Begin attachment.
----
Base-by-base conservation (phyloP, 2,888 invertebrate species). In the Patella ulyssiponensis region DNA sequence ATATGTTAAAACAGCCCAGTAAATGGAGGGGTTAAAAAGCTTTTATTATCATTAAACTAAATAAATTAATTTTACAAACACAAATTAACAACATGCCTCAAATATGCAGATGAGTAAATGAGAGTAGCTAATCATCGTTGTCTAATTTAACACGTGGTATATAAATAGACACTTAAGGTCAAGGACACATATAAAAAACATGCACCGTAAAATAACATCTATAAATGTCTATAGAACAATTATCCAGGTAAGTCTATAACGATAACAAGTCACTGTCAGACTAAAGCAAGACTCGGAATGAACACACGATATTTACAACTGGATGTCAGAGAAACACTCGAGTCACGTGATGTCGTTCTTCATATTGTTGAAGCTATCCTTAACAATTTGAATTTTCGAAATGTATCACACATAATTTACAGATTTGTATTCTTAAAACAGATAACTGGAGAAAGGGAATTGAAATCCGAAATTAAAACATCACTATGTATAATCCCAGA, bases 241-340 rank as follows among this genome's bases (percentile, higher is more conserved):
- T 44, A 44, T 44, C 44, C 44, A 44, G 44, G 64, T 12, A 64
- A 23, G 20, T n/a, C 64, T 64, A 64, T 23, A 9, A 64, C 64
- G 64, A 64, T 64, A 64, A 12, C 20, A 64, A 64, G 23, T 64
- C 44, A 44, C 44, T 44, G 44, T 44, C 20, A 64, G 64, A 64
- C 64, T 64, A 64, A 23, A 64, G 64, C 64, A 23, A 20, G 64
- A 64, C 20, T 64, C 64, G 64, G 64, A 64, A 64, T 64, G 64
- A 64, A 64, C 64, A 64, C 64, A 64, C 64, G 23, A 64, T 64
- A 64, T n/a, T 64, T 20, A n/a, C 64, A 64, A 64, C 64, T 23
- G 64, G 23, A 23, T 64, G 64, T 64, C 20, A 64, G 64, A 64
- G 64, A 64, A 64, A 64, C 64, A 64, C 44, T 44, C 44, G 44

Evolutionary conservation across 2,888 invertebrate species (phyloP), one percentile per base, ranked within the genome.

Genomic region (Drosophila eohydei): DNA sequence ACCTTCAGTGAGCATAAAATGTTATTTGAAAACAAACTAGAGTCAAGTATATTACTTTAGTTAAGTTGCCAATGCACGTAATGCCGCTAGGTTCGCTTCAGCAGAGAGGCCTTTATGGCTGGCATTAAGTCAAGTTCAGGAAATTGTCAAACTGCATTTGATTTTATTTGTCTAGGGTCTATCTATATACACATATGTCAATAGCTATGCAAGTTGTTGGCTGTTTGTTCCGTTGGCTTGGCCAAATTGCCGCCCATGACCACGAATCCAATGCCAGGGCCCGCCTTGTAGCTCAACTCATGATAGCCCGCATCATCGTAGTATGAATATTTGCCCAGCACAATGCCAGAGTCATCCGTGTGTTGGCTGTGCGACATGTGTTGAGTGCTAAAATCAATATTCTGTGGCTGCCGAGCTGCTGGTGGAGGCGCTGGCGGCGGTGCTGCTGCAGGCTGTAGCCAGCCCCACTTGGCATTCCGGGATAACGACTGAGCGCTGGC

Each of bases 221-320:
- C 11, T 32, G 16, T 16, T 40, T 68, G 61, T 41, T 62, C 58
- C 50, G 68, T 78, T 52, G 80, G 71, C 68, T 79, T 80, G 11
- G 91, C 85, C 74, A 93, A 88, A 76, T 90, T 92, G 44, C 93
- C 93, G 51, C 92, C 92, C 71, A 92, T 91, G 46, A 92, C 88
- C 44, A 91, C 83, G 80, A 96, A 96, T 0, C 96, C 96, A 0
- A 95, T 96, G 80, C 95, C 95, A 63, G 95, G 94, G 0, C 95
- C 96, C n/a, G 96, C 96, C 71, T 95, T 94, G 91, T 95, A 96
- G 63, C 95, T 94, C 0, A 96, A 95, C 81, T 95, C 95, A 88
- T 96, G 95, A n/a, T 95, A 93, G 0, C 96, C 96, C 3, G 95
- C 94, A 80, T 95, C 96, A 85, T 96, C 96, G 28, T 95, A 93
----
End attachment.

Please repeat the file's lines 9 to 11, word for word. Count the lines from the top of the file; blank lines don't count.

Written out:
- A 64, T n/a, T 64, T 20, A n/a, C 64, A 64, A 64, C 64, T 23
- G 64, G 23, A 23, T 64, G 64, T 64, C 20, A 64, G 64, A 64
- G 64, A 64, A 64, A 64, C 64, A 64, C 44, T 44, C 44, G 44